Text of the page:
Corn has benefited from human’s selection process annually for the past 10000 years. This has occurred over multiple environments with preference towards stability of desired characteristics of the grain. This usually led towards increase in grain storage of starch. With the realization of value of hybrids between parents from unique heritage, the combination of those genetics added to the greater grain yield. Combinations of 30000 genes from both parents creates a stability in multiple environments.
Genetics affecting root size and direction, essential to water and mineral uptake for the plant is also influenced by genetics affecting efficiency of transport of carbohydrates from the leaves to supply energy for the growth. Volume of carbohydrates produced in leaves is influenced by multiple genes affecting leaf size and intracellular dynamics. Even resistance to most leaf diseases involves 3-4 genes directly limiting the pathogen.
Genetics affect the timing of the production of pollen and emergence of female stigmata (silk). Genes contribute to movement of water to the ovules for extension of the silk from the leaves surrounding the ear shoot. Number of ovules, potential size of endosperms, quantity and strength of hormones causing the flow of carbohydrates to the pollinated ovules is affected by genes.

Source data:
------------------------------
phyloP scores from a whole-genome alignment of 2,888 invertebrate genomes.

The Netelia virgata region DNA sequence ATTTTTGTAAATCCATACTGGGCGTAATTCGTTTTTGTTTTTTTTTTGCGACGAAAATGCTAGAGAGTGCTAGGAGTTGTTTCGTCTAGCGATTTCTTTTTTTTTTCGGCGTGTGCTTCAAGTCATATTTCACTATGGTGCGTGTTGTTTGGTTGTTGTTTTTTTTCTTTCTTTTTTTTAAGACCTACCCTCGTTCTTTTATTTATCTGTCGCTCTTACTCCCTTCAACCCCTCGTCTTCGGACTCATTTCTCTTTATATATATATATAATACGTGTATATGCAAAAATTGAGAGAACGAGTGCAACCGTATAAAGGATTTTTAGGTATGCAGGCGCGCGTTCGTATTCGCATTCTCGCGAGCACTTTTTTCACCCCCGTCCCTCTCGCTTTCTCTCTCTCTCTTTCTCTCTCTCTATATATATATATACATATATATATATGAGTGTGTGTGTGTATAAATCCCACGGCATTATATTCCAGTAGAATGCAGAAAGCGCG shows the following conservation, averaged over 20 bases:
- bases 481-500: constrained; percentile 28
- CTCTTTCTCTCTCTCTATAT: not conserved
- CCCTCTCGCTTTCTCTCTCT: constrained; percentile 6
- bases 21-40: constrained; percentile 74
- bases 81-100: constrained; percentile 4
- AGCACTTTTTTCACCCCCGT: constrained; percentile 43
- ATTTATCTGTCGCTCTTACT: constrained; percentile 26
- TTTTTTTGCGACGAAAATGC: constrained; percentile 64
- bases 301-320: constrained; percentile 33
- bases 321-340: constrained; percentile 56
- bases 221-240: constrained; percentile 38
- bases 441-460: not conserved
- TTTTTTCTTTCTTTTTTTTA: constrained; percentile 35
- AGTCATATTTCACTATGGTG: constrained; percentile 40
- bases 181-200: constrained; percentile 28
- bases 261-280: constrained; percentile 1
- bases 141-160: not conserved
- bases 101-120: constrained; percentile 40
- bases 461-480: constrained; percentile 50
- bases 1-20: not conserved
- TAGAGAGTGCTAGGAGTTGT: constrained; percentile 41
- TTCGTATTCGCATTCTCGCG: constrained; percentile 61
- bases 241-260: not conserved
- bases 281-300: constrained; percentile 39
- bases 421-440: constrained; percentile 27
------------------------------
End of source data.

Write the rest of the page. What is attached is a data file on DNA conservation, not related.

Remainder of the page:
All of these genes are selected for stability under multiple environments, some with annual extremes of mineral, water and sunlight supplies. Multiple genes contribute to stable performance of successful corn hybrids.
About Corn Journal
The purpose of this blog is to share perspectives of the biology of corn, its seed and diseases in a mix of technical and not so technical terms with all who are interested in this major crop. With more technical references to any of the topics easily available on the web with a search of key words, the blog will rarely cite references but will attempt to be accurate. Comments are welcome but will be screened before publishing. Comments and questions directed to the author by emails are encouraged.